BPH : A FLYING PERIL
Numerous species of planthoppers are found in agriculture, and many of them have a broad host list (for example, the potato leafhopper, Empoasca fabae, has over 100 host plants). They feed on foliage and shoots of many different plant species by piercing the plant cells and sucking out the contents. The damage that results from feeding depends on the host plant and the specific hopper. Only a few species of hoppers transmit pathogens such as those that cause curly top virus and aster yellows. Adult hoppers are excellent short-distance jumpers when disturbed, and they can be pests when found in high numbers.
Planthoppers look a lot like Leafhoppers, but they have fewer leg spines and more interesting heads. Their bodies are shaped like wedges or half-circles. They and bright green and resemble leaves, even down to the ‘veins’. They are agile jumpers and leap from plant to plant to feed on them. They also quickly hop away from perceived danger. Adults feed on the juices of plants. A tropical species from the some family was thought to glow in the dark and were hence called Lanternflies, but none of these insects are luminous. The some stuck despite the fact.
The damage by planthoppers is estimated to cause a yearly loss of about 100 tons in agricultural crops, despite all the currently used methods for planthoppers control! For cereals alone it is estimated that farmers could lose around 5% of their crop due to planthoppers infestation, that number can reach 40% when it comes to some of our staple crop such as wheat and rice. There are around 12,500 distinctive planthoppers species known. The most harmful planthoppers in agriculture are the BPH and WBPH.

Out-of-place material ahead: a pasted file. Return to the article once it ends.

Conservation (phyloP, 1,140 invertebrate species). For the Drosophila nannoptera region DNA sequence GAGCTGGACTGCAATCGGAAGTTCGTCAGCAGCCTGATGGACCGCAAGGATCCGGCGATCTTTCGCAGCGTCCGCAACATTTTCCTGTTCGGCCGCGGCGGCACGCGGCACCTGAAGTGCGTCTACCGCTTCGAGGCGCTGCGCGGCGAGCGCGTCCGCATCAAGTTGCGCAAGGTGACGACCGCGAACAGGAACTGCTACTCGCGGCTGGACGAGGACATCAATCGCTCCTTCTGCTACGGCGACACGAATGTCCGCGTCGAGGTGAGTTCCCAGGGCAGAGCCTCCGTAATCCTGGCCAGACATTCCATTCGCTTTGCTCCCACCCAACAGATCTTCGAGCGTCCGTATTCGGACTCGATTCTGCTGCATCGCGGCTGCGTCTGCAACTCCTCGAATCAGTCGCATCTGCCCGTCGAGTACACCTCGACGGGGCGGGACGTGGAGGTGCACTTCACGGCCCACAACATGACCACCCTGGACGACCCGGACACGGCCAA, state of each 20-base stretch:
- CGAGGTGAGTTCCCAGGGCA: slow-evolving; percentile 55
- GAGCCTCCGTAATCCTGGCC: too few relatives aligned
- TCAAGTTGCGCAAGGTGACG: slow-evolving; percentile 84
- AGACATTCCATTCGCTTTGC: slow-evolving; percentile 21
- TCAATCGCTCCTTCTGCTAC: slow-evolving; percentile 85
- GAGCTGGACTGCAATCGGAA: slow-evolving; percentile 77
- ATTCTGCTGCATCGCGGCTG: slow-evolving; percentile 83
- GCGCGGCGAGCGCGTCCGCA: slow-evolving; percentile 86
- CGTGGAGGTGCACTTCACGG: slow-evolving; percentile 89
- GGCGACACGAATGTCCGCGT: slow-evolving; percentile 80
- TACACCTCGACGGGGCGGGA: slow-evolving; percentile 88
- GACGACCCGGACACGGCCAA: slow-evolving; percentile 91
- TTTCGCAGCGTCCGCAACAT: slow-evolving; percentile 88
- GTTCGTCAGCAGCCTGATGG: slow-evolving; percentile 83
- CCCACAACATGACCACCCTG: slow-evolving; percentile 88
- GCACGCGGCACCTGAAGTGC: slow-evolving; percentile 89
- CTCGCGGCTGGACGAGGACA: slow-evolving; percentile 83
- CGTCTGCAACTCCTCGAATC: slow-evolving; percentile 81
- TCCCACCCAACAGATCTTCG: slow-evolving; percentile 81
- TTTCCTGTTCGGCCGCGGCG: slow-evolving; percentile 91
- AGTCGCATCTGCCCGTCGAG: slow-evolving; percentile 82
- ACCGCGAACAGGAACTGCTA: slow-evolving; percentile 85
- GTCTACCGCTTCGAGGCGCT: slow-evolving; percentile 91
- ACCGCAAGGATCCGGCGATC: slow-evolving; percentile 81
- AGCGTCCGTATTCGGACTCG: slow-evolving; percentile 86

Brown Planthopper (BPH) :
The brown planthopper is a sucking insect that, under heavy infestations, can cause the wilting and complete drying of rice plants, a condition known as ‘hopperburn’ . The brown planthopper also damages rice by transmitting ragged stunt virus and grassy stunt virus. The insect can complete as many as 12 generations in a single year in tropical areas, where it resides year-round, and fewer generations in temperate areas, where it is a migratory pest.
White backed planthopper (WBPH) : WBPH is one of the most important sucking pests in India in many rice growing tracts. Some of the factors responsible for severe infestaton levels are introduction of high-yielding but susceptible varieties (HYVs), high input use especially use of nitrogenous fertilizers and use of broad spectrum synthetic pesticides. Serious incidence of WBPH coincides with maximum tillering stage with appearance of ‘hopper burn’ symptoms towards crop maturity stage. WBPH nymphs and adults are found on the upper portion of the stems, with the majority at the junction between leaves and stems. Both nymphs and adults suck sap and actively multiply under congenial weather conditions. Planting time, which is dependent on the incident rainfall or water availability for irrigation has a significant bearing on the timing of initial population, its build-up and coincidence with susceptible crop growth stage with conducive temperatures and relative humidity. Temperature is a key driver of WBPH development, survival and reproduction.
HPM has such huge numbers of products which provide the complete protection from planthoppers. For the advancement of ranchers organization is giving them the best quality insecticides,fungicides, herbicides and plant growth regulators . HPM have products like 7-Star, Hitatox, Hindol, Hi-Imida and Gajini. These products have unique chemical properties , which result in excellent control of many species of planthoppers. Use of these products paralyse the pest, which remain immobile on the crop until death in about 3-4 days. These products are economical to use as single application provides effective pest control.
At HPM we do trainings in various states to fabricate the care and finding out about the planthoppers and give information about the accessible arrangements. We are successfully connected with instruction drives concerning spreading mindfulness about upgraded and better cultivating rehearses. We offer through and through advice and workshops to agriculturists on how and when to use insecticides.